Unlike television, where the 30-second commercial has been the go-to standard for decades, advertisers take a variety of approaches when pitching products and services in videos on the Web. Last May, the Interactive Advertising Bureau collaborated with more than 140 different online publishers, including Microsoft (MSFT), Google (GOOG), and Yahoo! (YHOO), to create a set of guidelines for the five most common formats. Some of the formats are not much different from ads you might see on television; others harness the interactivity of the Internet to engage viewers.
What: A 15- or 30-second ad that viewers watch before a show or video clip ("pre-roll"), at some point during the video ("mid-roll"), or afterward ("post-roll"). Sometimes, clicking on them can take viewers to another site.
Strengths: It's familiar turf to TV advertisers, who don't have to change much about their commercials to make them into pre-rolls for the Web. And because it's the most predominant format, an advertiser can place pre-rolls on a wide variety of sites and get back fairly robust data about who's watching them and where.
Weaknesses: It scares off impatient Web surfers, who tend to view video content in bite-size chunks. It also doesn't offer much of an opportunity for interactivity.
A site where it's used: MSN
An advertiser that uses it: IBM (IBM)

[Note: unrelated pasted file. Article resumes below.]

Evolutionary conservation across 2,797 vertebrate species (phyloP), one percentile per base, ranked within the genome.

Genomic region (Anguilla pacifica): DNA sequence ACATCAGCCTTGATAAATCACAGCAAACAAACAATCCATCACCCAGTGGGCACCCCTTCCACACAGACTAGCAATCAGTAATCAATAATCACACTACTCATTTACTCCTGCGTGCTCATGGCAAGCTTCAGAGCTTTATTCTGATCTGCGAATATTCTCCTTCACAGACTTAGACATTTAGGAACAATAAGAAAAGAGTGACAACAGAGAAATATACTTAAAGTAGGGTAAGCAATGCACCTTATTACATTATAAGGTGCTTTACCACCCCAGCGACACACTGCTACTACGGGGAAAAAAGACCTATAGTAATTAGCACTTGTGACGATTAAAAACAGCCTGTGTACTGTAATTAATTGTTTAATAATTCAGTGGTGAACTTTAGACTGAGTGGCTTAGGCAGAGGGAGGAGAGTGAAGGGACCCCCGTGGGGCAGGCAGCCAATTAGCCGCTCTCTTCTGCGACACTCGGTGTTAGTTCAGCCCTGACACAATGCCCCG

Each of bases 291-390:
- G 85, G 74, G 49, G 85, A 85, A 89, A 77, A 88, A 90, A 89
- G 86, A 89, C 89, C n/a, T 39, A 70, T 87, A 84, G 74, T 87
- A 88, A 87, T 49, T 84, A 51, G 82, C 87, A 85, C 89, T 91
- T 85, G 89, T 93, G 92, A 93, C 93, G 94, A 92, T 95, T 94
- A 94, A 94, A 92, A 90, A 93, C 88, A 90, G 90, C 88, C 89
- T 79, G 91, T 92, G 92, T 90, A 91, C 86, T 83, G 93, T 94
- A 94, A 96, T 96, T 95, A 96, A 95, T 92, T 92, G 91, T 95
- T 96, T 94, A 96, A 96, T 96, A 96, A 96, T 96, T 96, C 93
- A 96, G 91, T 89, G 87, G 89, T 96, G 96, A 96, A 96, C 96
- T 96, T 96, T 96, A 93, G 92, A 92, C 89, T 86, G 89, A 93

What: A pre-roll, mid-roll, or post-roll that offers viewers some form of interaction, such as entering a Zip Code or stock ticker, or playing a short game. The ad may persist for longer than 15 or 30 seconds if a viewer engages with it.
Strengths: It's highly customizable, leaves viewers with a strong memory of the brand, and sometimes collects more data about each viewer than a pre-roll would.
Weaknesses: It's not supported by a large number of Web publishers, and can also be seen as a needless distraction by viewers.
A site where it's used: Yahoo!
An advertiser that uses it: Esurance
What: A text or graphic that appears on the bottom or top portion of the video for a brief period while content is in progress. Typically, viewers can click on it to expand the ad or go to an advertiser's Web site.
Strengths: It doesn't interrupt the viewer's experience, and it's supported by a wide variety of Web publishers. Also, most TV viewers are accustomed to the format—it has become common practice for networks to promote their programs with overlays on television.
Weaknesses: Some viewers find overlays a disturbance, and sometimes they can't even tell that overlays are ads.
A site where it's used: YouTube
An advertiser that uses it: Electronic Arts (ERTS)
What: Similar to an overlay, but the message briefly appears alongside the actual video player rather than on top of it.
Strengths: It's not as intrusive as an overlay, and it can still be targeted to particular audiences and timed to appear at moments when viewers are most likely to click on it.
Weaknesses: Not supported by as many Web publishers as overlays, and it's easier for audiences to ignore.
A site where it's used: Yahoo!
An advertiser that uses it: Adobe Systems (ADBE)
What: A static banner that appears alongside a video player, typically in conjunction with another ad from the same sponsor, like a pre-roll or overlay.
Strengths: Companion ads give viewers a branded message for the duration of the video, and invite them to click through to the advertiser's site or expand a pop-up at their leisure.
Weaknesses: Because it's not standard for all video players to place companions alongside them, it's mostly used for customized campaigns.
A site where it's used: MySpace (NWS)
An advertiser that uses it: Hewlett-Packard (HPQ)
Douglas MacMillan is a staff writer for BusinessWeek in New York.